“According to the [state corrections] department, he was released on Oct. 5, 2022 and is listed as ‘non-compliant,’ though it was unclear why,” the news site noted. “There’s no way in hell he should have been out on the street,” Baltimore Mayor Brandon Scott declared.
Scott’s words imply there is some mystery involved here. Baltimore has been at the forefront of a years-long big-money progressive activist campaign to deliberately weaken the American criminal justice system. Once again, notorious globalist progressive billionaire George Soros and his Open Society Foundations are center stage.
Soros’ persistent endeavors to elect soft-on-crime progressive district attorneys in major cities around the nation have been widely reported. Charm City is no exception. But in Baltimore, Soros has taken things even further.
“Open Society Institute-Baltimore [OSI] is the Open Society Foundations’ only US field office. We are intensely focused on creating transformative change on the local level that can inform transformation in the US and around the world,” an About page on Soros’ Baltimore shop proclaims. A 2020 Highlights page reveals the kind of “transformation” Soros has in mind for American communities.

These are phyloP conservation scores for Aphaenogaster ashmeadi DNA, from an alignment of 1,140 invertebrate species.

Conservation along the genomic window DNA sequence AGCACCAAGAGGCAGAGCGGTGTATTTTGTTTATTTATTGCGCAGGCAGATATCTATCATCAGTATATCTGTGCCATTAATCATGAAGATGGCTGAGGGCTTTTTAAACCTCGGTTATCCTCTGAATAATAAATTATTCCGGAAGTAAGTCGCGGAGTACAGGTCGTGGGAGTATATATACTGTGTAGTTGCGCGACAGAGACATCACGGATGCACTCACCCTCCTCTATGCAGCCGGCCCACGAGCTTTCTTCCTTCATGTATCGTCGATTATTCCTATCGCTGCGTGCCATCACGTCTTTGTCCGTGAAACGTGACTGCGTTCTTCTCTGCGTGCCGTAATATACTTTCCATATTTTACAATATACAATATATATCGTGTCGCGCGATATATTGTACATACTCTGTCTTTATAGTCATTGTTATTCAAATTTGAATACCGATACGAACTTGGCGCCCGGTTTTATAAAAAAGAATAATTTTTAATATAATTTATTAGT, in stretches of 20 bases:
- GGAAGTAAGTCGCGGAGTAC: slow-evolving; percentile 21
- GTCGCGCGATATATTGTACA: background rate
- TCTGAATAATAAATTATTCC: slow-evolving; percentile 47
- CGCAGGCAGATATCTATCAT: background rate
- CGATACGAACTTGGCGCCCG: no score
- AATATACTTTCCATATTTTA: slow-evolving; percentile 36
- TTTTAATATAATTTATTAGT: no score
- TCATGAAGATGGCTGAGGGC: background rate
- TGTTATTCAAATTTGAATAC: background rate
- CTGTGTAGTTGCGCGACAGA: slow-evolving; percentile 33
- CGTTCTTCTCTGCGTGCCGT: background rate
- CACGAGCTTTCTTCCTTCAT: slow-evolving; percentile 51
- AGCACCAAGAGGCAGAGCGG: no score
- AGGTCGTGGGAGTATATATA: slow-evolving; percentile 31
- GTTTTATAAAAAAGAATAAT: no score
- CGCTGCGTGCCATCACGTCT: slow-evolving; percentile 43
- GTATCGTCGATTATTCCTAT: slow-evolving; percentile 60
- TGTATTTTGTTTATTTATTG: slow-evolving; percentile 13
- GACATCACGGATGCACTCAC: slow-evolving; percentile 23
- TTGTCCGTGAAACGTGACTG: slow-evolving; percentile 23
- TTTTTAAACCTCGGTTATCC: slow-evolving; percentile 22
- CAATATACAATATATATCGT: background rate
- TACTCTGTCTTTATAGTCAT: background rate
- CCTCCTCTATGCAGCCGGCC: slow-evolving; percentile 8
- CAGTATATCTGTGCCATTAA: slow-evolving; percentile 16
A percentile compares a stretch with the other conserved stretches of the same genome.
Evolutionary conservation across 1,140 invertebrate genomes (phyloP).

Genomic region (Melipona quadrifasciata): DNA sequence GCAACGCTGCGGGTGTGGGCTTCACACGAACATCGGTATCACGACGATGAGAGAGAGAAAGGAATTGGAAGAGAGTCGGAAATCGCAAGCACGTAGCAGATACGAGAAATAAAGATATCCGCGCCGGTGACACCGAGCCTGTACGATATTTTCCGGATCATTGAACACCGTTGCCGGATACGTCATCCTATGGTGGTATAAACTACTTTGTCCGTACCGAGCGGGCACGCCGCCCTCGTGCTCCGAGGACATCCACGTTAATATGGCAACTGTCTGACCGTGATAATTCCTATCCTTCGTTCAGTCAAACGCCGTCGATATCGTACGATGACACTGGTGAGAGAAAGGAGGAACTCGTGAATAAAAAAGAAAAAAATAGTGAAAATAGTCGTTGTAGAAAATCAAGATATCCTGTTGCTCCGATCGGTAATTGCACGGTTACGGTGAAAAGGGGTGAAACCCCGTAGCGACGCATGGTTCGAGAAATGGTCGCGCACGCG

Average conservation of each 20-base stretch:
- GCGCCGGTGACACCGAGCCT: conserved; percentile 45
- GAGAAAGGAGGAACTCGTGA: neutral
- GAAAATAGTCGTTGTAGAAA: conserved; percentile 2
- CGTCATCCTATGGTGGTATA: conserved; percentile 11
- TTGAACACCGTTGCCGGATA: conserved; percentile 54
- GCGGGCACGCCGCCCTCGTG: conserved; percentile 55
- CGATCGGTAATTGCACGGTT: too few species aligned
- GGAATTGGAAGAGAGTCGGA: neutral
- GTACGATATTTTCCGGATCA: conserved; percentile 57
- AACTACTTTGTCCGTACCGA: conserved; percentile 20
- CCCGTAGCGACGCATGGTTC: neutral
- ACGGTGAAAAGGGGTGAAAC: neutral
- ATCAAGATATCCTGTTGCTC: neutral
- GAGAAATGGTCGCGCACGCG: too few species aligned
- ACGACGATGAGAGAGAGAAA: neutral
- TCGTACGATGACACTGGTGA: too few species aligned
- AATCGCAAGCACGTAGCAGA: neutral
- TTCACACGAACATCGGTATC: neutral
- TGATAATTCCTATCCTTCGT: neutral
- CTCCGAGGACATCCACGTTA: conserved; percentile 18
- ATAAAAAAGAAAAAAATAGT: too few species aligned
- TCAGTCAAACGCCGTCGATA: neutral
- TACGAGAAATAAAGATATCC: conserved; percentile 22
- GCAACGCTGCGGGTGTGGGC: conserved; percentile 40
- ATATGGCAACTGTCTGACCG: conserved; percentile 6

OSI “[w]orked with local advocates to launch a campaign to decrease the Baltimore City police department budget by $100 million (20%) over two years,” the field office boasts. Another page titled Accelerating Decarceration in Maryland is taken from OSI-Baltimore’s 2020 annual report. It fully answers Mayor Scott’s question about how Billingsley was allowed to run amok.
“In partnership with a national campaign supported by Open Society-U.S., OSI-Baltimore invested in efforts to reduce the number of people who are currently incarcerated for extremely long and punitive sentences in Maryland prisons,” the organization proudly states..